All females?

Discussion in 'Quail' started by ssbs, Jul 26, 2010.

  1. ssbs

    ssbs Chillin' With My Peeps

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    Jun 7, 2010
    What is the likely hood that all 6 babies I hatched 2 weeks ago are female?? All of them have spotted breasts, they are jumbo coturnix quail.. And does the incubation temp have anything to do with the genders?? One time on Animal Planet they said that lower incubation temperature means more female, warmer means more male.. And my incubation temp was on the low side.
     
  2. peewee

    peewee Chillin' With My Peeps

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    Sep 25, 2008
    Orlando, Florida
    At two weeks old they all should have spotted chests. That is their baby coloring. I would give it another two weeks to make sure. If they all come out female I have rooster-bator I will be more than happy to trade you for your hen-bator. [​IMG]
     
  3. aprophet

    aprophet Chillin' With My Peeps

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    Jan 12, 2010
    chesapeake Va.
    Quote:this works for reptiles . every thing I have read says it does not work with birds I am still reading [​IMG]
     
  4. shelleyd2008

    shelleyd2008 the bird is the word

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    Sep 14, 2008
    Adair Co., KY
    I agree, at 2 weeks old the males are just starting to get their 'boy' feathers. Wait until at least 3 if not 4 weeks before you decide what genders you have. Obviously, it's not impossible for you to have hatched 6 of 6 females, but it is very unlikely.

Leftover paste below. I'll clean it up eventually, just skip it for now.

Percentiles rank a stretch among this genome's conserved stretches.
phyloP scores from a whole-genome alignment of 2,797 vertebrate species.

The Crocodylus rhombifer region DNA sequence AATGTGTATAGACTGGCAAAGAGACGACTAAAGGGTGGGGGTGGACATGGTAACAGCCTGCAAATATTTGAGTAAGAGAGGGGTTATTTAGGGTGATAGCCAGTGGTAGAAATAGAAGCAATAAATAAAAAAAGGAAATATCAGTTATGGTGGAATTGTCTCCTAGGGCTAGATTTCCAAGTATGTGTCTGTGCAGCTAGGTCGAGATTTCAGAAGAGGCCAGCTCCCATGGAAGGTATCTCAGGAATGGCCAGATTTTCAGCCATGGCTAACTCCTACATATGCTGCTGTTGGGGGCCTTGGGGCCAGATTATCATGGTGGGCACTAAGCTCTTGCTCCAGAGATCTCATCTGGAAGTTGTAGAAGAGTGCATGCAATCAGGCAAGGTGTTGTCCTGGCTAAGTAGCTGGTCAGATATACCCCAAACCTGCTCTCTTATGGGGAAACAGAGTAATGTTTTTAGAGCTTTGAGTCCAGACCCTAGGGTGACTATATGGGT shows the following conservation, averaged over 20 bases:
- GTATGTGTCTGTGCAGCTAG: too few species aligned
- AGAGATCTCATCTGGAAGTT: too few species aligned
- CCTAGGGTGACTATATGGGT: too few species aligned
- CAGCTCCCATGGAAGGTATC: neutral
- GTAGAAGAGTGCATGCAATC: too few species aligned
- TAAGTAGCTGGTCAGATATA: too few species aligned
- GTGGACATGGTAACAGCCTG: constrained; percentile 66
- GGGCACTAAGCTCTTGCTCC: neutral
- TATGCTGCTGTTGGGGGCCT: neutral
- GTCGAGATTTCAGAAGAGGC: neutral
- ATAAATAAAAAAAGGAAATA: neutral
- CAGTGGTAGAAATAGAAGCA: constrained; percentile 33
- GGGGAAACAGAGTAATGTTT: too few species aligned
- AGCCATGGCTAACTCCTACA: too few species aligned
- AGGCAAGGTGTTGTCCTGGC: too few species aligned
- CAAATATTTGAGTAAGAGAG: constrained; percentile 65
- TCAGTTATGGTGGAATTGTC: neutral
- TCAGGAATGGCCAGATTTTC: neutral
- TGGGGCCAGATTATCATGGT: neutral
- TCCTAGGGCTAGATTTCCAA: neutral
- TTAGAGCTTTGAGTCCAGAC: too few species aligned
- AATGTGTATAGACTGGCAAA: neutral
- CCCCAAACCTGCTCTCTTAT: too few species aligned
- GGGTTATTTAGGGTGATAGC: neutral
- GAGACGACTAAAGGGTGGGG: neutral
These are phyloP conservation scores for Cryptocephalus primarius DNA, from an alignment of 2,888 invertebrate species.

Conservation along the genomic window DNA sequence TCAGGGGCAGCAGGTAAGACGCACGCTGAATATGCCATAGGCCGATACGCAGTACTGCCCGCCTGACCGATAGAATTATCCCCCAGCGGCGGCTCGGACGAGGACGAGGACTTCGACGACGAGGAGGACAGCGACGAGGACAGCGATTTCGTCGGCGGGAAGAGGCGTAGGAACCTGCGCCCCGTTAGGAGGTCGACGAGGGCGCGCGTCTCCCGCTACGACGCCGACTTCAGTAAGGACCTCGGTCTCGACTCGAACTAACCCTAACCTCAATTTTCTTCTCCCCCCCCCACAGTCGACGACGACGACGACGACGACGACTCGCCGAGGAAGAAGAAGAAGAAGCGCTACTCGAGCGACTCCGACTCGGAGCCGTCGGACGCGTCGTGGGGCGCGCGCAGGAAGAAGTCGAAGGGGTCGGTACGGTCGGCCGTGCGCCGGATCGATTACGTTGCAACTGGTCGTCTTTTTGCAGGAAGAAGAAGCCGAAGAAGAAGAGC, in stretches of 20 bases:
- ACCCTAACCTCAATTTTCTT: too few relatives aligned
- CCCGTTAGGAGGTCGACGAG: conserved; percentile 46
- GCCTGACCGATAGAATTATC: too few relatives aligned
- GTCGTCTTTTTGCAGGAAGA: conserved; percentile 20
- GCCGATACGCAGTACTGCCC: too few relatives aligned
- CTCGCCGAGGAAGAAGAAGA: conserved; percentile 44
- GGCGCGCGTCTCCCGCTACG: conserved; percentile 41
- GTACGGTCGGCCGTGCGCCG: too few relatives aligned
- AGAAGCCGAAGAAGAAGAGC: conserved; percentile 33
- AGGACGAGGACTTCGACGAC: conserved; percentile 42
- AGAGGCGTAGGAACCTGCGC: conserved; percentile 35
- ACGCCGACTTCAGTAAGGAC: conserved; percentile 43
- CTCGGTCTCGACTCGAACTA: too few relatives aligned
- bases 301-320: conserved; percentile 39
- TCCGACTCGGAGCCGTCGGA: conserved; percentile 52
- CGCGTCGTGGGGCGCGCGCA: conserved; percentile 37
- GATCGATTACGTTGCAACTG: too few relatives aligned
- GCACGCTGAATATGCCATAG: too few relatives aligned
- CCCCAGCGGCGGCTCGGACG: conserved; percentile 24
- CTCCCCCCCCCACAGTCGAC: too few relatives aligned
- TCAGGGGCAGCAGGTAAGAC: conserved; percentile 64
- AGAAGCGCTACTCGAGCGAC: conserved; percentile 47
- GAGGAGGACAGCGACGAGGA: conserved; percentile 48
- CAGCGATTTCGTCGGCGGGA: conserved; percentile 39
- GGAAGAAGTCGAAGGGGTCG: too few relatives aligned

5. Rozzie

    Rozzie Chillin' With My Peeps

    Jul 14, 2010
    http://www.ncbi.nlm.nih.gov/pmc/articles/PMC1629050/pdf/rsbl20040247.pdf

    Interesting
    study on one species of birds, with results being that more females than males hatched from eggs incubated at higher temps. However, the higher temps also had a lower overall survival rate.

    Since gender of birds is determined at fertilization, this difference in hatch rates probably is due to greater chick mortality during incubation at different temps; apparently, with this particular species, more males died during incubation at a higher temps & more females died during incubation at a lower temp.
     
    Last edited: Jul 27, 2010

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